Let's hope some sort of Iraqi government can be cobbled together by July. Only it ain't gonna be the US doing the cobbling. Nobody'd go for an Iraqi government stamped "Made in the USA". Meanwhile, though, the US military is the only thing standing between Iraq and total anarchy.
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Brendan
Posted on Thursday, April 15, 2004 - 12:55 pm:   

Hey Sardonicus, how about using your real name? It is hard having a debate with someone using an alias - at least I assume it is an alias?

As for "cut and run", I do know what the phrase means - no need to be patronizing.

As for someone else joining to help the US out, I dont know who you have in mind. As you pointed out, the UN will not touch it. . . . Unless the US relinquishes some authority, that is. As for NATO, they have a total of 80,000 troops at their disposal. At least 70,000 of those are already spoken for (Kosovo, Afghanistan, etc.), so the max they could ever contribute would be 10,000. Probably the number is less though.

As I said, if the current administration continues to handle things the way it has, that is the best alternative, because if things keep going like this the US will end up cutting and running eventually - only with many more coffins.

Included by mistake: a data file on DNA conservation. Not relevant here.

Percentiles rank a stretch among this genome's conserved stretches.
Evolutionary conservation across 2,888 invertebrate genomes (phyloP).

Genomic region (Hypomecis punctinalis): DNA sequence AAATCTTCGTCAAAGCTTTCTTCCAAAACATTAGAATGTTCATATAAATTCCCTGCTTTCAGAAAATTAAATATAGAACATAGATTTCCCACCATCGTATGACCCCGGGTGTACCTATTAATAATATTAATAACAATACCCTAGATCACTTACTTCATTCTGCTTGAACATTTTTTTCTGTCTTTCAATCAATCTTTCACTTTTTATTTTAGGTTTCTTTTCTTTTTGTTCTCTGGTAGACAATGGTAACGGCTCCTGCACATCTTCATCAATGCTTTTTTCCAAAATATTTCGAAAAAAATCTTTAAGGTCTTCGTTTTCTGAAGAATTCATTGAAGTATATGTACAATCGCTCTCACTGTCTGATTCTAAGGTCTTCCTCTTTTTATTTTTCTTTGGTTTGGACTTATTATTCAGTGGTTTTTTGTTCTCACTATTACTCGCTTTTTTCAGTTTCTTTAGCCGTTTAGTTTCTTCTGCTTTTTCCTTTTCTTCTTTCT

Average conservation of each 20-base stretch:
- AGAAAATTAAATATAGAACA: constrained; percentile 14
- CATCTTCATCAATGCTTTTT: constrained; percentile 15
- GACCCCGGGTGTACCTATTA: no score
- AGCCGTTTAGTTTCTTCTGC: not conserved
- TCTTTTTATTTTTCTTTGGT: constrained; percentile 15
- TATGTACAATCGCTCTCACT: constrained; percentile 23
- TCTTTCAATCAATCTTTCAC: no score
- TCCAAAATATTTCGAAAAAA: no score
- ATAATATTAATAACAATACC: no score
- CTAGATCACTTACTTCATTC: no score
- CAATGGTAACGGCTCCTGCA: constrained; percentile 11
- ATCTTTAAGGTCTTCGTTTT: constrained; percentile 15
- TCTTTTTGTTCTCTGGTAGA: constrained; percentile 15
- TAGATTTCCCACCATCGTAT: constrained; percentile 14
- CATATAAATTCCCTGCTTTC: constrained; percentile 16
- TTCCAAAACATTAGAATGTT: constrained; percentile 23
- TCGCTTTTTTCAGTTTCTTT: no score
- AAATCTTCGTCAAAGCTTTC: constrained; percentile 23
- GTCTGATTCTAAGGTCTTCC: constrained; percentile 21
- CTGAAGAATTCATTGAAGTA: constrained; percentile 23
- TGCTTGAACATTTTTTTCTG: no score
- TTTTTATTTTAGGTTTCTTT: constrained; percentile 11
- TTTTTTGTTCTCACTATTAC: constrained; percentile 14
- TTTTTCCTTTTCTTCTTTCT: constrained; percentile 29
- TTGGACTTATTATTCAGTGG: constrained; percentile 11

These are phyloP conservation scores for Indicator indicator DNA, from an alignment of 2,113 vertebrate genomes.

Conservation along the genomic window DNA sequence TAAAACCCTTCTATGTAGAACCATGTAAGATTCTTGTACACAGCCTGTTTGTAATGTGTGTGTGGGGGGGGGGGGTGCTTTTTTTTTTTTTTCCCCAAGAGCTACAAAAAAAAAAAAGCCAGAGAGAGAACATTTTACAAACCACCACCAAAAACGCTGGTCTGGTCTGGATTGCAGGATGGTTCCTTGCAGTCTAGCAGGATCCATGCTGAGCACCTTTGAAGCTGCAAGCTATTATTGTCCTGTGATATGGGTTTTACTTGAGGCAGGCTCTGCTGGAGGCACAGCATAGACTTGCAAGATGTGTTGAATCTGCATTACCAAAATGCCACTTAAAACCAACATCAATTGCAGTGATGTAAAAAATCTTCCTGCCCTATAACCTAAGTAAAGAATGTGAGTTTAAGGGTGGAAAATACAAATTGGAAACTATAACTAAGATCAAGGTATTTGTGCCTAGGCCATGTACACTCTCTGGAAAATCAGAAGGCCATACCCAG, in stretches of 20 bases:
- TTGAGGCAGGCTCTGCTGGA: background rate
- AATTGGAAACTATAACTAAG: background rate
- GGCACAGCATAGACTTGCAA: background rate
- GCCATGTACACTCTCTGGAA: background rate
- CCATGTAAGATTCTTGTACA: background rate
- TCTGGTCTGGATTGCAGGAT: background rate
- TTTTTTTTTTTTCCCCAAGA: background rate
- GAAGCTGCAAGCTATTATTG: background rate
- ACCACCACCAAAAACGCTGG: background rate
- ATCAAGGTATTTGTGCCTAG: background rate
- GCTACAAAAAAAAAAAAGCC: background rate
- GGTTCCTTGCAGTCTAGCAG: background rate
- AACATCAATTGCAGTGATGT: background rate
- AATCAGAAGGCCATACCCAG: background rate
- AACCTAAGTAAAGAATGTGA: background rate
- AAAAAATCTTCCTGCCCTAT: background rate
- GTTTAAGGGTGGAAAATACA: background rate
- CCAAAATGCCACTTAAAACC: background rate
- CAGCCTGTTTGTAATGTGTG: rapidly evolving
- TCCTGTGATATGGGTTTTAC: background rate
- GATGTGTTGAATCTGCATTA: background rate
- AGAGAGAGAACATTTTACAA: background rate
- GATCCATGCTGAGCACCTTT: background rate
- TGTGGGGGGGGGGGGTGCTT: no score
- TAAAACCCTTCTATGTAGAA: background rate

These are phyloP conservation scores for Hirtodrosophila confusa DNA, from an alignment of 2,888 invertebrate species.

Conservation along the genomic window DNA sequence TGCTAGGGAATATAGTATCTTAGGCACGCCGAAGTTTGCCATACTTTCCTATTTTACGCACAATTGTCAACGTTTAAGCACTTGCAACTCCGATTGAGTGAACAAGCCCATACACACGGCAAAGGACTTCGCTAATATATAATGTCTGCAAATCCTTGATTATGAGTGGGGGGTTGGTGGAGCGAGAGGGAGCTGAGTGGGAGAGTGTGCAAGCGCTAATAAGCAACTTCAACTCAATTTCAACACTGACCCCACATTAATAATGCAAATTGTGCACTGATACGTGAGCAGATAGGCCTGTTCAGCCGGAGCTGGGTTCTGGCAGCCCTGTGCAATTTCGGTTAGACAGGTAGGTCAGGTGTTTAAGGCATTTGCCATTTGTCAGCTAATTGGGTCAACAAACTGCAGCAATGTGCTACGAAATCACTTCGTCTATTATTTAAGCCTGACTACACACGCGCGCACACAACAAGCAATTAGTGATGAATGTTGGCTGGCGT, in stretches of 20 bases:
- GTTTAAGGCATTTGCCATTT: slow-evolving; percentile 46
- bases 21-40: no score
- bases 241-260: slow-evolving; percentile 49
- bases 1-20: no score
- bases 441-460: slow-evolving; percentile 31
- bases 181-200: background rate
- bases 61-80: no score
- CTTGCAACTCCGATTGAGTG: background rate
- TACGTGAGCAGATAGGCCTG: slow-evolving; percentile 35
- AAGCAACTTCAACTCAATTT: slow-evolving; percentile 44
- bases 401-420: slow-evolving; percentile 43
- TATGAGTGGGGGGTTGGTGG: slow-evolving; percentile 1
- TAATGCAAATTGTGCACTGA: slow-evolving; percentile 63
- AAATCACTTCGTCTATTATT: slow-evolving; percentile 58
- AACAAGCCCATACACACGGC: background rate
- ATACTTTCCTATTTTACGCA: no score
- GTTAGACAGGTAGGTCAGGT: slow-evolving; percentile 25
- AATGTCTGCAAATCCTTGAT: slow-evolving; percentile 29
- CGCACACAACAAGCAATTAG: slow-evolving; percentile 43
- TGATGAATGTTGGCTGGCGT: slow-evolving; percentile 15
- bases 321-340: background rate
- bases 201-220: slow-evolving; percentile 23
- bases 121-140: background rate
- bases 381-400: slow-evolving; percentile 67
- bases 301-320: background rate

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Jeremy Lassen
Posted on Thursday, April 15, 2004 - 05:46 pm:   

Sardonicous,
Its very convenient to sell a war on false pretenses and them claim "oops... well... we can't really LEAVE now can we?" That attitude of "we broke it, we fix it" only encourages policy makers to lie, in order to get troops on the ground and break things, without any fear that the troops will actually be brought home when the lies are revealed.

There is also the "hole" theory. If you are digging yourself into a hole, STOP DIGGING. You say "cut and run", I say "stop digging".

I assure you that the Syrians, the Iranians, and the Saudi's would be happy to step in and "Fix" what we broke, as long as it meant that the inevitable strong man that is in power is in no position to attack them. And whatever strong man we put in place would be happy to continue selling oil to western firms, if it meant money to keep his regime from falling.

Since most of America (population and government) doesn’t give a shit about Humanitarian issues (can you say Rowanda? I knew you could), citing the poor helpless, defenseless Iraqi’s who need us there to protect them from the “bad men” that will inevitably appear upon our departure is just so much purile bullshit. That rhetoric is simply a way to justify the neocon goals of the war – a permanent base for a substantial US military presence. Go read the policy papers for the Project For a New American Century. They all involve setting up a puppet regime --eerrr I mean bring democracy to Iraq, and using it as a base for force projection throughout the region.

You may not be aware that the US has agreed to pull all of its troops out of Saudi... NO MORE TROOPS on the Arbian peninsula (you remember… the reason Al Queda is soo pissed at us in the first place?). Iraq is the new home for all that middle east force projection. If we leave, we have no place to base the troops, which is the REAL reason the Bush regime, and probably any incoming democratic regime will never agree to pull the troops out.